Metropolitan News-Enterprise


Wednesday, August 24, 2011


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C.A. Says Law Firm’s Fee Arbitration Agreement Was Invalid




A provision in a law firm’s retainer agreement that purports to require binding arbitration under Los Angeles County Bar Association rules is invalid because those rules do not permit binding arbitration by pre-dispute agreement, this district’s Court of Appeal ruled yesterday.

Div. Seven, in an unpublished opinion by Presiding Justice Dennis Perluss, reversed a Los Angeles Superior Court judge’s order confirming an arbitration award in favor of the Beverly Hills firm Weissmann Wolff Bergman Coleman Grodin & Evall LLP. The panel did, however, agree with the firm that the invalid provision was severable, and that the firm is entitled to a new, binding arbitration proceeding under the California Arbitration Act, before the same or a different arbitrator.

The dispute grows out of the firm’s representation of Jasbir Singh, a principal of Canyon Meadows Estates, LLC who retained the firm in July 2005 to litigate over disagreements with other members. The agreement provided that any fee dispute would be “arbitrated before the Arbitration Committee of the Los Angeles County Bar Association pursuant to the Rules of Conduct of Arbitration of Fee Disputes and Other Related Matters” and that any award would “ be final and binding upon the parties hereto.”

Singh paid the firm about $142,000 in fees, but ultimately took over his own representation and settled the case himself, leaving nearly $140,000 owing, according to the law firm. He claimed that much of the firm’s work was substandard or unnecessary and that the firm committed malpractice.

In May 2008, the firm sent him a notice of his statutory right to non-binding arbitration, informing him that the right would be deemed waived if he did not respond within 30 days. Singh did not respond, and the firm petitioned the County Bar, through its Dispute Resolution Services, Inc. subsidiary—now the Center for Civic Mediation—for binding arbitration under the fee agreement.

The petition was on a preprinted form stating that unless the firm “and the client agree in writing to binding arbitration, this arbitration will proceed as a non-binding arbitration.”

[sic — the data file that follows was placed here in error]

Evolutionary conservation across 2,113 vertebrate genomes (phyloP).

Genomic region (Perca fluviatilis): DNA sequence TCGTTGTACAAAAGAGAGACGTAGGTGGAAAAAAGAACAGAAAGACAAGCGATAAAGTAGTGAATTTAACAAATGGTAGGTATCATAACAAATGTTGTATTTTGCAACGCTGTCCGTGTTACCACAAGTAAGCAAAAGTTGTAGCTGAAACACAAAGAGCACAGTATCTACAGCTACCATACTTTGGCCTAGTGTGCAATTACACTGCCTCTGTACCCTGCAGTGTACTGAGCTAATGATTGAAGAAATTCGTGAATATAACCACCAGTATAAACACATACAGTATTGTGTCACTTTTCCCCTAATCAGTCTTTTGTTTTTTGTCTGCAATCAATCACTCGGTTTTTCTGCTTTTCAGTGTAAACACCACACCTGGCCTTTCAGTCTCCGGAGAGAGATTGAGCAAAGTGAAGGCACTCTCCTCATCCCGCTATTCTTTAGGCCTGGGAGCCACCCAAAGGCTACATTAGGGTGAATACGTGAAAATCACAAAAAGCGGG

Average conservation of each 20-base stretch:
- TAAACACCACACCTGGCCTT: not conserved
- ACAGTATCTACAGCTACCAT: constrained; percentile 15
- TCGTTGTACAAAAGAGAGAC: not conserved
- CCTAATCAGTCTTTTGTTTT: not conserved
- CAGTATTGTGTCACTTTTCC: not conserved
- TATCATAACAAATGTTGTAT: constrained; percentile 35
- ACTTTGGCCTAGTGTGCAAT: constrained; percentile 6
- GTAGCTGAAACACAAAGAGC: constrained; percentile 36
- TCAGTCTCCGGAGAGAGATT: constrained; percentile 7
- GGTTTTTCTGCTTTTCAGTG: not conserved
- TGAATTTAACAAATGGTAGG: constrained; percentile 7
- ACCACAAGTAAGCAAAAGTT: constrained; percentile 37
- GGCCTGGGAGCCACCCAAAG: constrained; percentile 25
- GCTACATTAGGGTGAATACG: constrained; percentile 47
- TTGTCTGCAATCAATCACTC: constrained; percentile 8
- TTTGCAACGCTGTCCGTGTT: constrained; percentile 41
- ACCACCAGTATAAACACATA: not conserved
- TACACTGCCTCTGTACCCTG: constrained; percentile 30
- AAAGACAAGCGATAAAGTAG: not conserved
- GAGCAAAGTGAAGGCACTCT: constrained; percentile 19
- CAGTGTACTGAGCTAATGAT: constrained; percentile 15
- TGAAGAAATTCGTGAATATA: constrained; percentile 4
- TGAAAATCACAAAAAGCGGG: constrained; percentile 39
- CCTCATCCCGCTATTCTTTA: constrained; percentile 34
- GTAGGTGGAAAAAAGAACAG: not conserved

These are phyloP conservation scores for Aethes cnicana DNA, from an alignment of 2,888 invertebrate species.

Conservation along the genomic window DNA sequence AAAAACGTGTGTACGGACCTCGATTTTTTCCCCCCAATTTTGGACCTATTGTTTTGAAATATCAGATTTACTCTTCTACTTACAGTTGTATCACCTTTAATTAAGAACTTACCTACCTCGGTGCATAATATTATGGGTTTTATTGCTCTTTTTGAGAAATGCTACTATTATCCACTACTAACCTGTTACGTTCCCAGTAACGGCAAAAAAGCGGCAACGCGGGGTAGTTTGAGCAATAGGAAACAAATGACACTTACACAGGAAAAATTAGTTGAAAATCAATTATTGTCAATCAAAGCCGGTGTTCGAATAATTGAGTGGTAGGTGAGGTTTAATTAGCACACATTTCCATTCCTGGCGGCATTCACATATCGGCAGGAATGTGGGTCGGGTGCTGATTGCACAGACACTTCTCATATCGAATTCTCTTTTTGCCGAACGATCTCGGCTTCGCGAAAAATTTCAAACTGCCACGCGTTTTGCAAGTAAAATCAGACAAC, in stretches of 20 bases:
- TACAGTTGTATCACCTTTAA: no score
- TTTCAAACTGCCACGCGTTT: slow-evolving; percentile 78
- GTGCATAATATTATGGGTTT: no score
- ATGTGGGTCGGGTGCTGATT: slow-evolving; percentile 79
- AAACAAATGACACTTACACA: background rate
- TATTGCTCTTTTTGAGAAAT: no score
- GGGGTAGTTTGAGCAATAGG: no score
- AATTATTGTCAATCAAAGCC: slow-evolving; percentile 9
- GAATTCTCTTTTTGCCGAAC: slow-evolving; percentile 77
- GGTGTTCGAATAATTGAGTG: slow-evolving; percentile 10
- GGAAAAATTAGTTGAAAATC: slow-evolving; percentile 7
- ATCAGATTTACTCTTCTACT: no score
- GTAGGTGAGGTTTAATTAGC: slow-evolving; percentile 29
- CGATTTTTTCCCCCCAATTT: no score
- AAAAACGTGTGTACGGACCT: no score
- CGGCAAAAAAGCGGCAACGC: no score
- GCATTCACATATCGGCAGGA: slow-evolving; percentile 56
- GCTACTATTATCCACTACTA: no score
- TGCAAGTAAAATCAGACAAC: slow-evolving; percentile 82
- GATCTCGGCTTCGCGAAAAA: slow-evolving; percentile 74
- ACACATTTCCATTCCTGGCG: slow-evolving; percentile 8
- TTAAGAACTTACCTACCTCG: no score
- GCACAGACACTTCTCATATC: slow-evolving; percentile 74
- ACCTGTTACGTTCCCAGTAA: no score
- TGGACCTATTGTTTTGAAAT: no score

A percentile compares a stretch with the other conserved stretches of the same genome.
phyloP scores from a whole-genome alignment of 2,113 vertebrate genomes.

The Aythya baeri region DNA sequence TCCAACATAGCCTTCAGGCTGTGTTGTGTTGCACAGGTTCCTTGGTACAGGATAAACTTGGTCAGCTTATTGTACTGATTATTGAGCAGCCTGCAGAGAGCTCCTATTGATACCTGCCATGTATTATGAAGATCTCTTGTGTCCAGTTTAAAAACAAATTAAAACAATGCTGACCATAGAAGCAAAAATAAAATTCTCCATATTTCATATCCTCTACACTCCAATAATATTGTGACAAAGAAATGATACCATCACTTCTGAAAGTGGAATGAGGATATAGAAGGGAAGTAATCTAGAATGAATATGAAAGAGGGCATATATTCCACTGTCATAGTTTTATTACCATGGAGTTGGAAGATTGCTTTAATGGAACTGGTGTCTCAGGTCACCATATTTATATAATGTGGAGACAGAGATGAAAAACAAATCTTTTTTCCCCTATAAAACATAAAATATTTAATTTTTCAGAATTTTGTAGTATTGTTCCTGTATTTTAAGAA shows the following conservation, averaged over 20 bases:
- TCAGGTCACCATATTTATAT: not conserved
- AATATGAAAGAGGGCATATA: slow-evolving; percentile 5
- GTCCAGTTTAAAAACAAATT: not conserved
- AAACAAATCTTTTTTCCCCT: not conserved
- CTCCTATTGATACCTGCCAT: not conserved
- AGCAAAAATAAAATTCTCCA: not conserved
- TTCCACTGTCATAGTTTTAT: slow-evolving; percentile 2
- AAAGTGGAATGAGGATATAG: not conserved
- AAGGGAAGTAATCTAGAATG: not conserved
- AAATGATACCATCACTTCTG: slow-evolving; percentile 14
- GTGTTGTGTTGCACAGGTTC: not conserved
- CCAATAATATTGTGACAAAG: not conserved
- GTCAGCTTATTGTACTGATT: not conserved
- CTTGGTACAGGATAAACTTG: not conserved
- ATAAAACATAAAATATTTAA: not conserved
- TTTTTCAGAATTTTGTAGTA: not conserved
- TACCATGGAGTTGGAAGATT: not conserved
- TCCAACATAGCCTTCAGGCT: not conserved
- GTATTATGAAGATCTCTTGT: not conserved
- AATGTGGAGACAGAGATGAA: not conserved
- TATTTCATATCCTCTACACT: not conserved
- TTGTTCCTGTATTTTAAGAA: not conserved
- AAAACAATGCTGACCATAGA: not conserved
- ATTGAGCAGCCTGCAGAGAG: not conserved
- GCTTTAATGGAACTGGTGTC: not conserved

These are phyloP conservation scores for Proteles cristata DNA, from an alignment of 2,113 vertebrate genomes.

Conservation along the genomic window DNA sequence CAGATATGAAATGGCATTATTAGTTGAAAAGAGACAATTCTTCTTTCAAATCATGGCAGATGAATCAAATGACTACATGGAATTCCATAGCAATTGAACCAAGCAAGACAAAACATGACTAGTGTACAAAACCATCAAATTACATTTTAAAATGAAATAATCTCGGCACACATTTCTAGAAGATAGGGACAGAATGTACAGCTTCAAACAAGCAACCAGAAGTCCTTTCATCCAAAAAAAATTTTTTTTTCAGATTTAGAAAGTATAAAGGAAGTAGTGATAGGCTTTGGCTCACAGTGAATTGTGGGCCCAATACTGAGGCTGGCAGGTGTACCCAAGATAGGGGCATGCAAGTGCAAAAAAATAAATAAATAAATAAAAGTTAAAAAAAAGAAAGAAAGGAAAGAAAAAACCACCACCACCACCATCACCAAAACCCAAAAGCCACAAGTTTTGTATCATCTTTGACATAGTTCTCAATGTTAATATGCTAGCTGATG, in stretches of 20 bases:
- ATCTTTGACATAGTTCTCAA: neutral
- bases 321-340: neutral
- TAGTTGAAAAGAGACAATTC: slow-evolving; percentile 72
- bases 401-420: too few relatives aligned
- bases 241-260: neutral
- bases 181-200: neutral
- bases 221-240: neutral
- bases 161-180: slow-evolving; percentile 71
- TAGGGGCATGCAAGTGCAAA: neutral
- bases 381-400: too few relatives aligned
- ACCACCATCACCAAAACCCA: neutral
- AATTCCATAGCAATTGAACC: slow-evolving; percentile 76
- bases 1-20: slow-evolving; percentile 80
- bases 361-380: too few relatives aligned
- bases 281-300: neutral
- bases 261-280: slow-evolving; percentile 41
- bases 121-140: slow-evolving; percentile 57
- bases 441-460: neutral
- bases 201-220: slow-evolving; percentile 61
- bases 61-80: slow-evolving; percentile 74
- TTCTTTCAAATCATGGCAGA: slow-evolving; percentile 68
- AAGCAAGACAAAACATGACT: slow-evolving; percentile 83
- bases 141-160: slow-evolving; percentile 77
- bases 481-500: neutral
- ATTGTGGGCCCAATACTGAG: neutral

DRS subsequently served Singh with a copy of the petition and a notice of arbitration under the Mandatory Fee Arbitration Act. The notice stated:

“This arbitration is non-binding. However, if, at the time of the hearing or prior to the hearing, all parties to this dispute agree in writing to be bound, this arbitration will become binding.”

Singh’s new counsel responded that Singh agreed to mediation but did not agree to binding arbitration.

An attorney with the Weissmann firm wrote to the DRS case coordinator, with copies to Singh’s counsel and the arbitrators, expressing the understanding that Singh had waived his statutory right to non-binding arbitration and that the case would proceed to binding, contractual arbitration.

The parties eventually agreed that Michael Mathias would serve as loan arbitrator, rather than go before a three-member panel, but Singh’s counsel reiterated that he did not agree that arbitration would be binding.

Mathias told the parties that he had been instructed by DRS that arbitration would be binding, but in his award, which was for nearly the full amount sought by the firm, he said he had not taken testimony on the issue and that he did not render a decision on it.

Los Angeles Superior Court Judge Lisa Hart Cole, in granting confirmation and denying Singh’s petition to vacate, ruled that Singh had waived his right to non-binding arbitration and that the firm was not required to obtain a prior court order for the arbitration to be binding under the California Arbitration Act.

But Perluss, writing yesterday for the Court of Appeal, cited Aguilar v. Lerner (2004) 32 Cal.4th 974, in which the court explained the interplay between the Minimum Fee Arbitration Act and the California Arbitration Act when a fee agreement contains an arbitration clause. Under that ruling, nonbinding arbitration under the former statute and binding arbitration under the latter are completely separate proceedings.

The DRS rules, Perluss explained, implement the MFAA, not the CAA. While the MFAA permits the parties to agree to binding arbitration, the DRS rules make clear that arbitration is not binding unless both parties agree, in a post-dispute submission, to be bound by the award, the presiding justice noted.

This was made clear, he said, in the information cover sheet to the DRS petition form, stating:

“In an arbitration filed by an attorney, the program cannot enforce a ‘binding clause’ in a retainer agreement. Under Business & Professions Code 6204(a), the parties may agree in writing to binding arbitration after the dispute arises. We will close the file if we do not receive written consent from both parties in a voluntary arbitration.”

While the firm could have provided for binding arbitration under the CAA in its retainer agreement, Perluss elaborated, “that is not what happened.” Instead, he explained, the parties purported to enter into a pre-dispute binding arbitration agreement under a set of rules that do not permit such an agreement.

The firm’s argument that the rules permit such an agreement, he said, “rests on a fundamental misreading of those rules.”

But Perluss also concluded that firm’s objective of obtaining binding arbitration of fee disputes was a lawful one, so the provision for arbitration could be severed from the invalid requirement that the proceeding be conducted under DRS rules.

Attorneys on appeal were Roger A.S. Manlin for Singh and Steven Glaser for the law firm.

The case is Weissmann Wolff Bergman Coleman Grodin & Evall LLP v. Singh, B225813.


Copyright 2011, Metropolitan News Company